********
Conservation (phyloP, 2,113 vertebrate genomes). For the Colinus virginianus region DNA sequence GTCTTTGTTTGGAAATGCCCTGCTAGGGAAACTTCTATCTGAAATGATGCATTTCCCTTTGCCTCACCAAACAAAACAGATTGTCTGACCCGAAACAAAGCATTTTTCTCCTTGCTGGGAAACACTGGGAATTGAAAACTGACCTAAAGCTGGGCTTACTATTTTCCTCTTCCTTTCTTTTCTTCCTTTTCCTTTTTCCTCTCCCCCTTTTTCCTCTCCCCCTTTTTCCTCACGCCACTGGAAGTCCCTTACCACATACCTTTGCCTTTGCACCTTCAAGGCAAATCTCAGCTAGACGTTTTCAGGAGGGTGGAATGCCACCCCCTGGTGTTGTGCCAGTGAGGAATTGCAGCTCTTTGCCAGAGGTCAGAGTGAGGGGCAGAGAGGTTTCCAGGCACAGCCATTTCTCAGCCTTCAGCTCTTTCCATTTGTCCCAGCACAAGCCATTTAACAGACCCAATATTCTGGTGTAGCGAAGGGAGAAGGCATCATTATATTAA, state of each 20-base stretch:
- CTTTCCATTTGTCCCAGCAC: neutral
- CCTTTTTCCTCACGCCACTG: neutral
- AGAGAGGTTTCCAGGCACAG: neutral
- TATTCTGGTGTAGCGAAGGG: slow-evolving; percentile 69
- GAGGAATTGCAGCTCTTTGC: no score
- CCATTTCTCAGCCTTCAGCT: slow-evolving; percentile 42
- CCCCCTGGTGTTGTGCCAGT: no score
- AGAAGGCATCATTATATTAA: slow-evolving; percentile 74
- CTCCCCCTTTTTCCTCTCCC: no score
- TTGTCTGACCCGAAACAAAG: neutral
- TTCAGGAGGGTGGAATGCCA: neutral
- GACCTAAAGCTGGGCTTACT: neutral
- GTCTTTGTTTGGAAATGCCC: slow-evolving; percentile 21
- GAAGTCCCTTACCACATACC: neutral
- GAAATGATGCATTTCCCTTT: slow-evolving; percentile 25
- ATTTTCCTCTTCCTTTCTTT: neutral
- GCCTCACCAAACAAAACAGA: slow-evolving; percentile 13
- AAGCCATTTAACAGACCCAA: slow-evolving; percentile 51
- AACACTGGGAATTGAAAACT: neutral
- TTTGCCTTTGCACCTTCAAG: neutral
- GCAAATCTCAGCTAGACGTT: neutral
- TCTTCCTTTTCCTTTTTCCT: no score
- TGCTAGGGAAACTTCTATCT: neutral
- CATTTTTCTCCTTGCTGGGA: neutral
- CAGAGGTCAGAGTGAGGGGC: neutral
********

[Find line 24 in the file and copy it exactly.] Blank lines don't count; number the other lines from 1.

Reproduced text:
- TGCTAGGGAAACTTCTATCT: neutral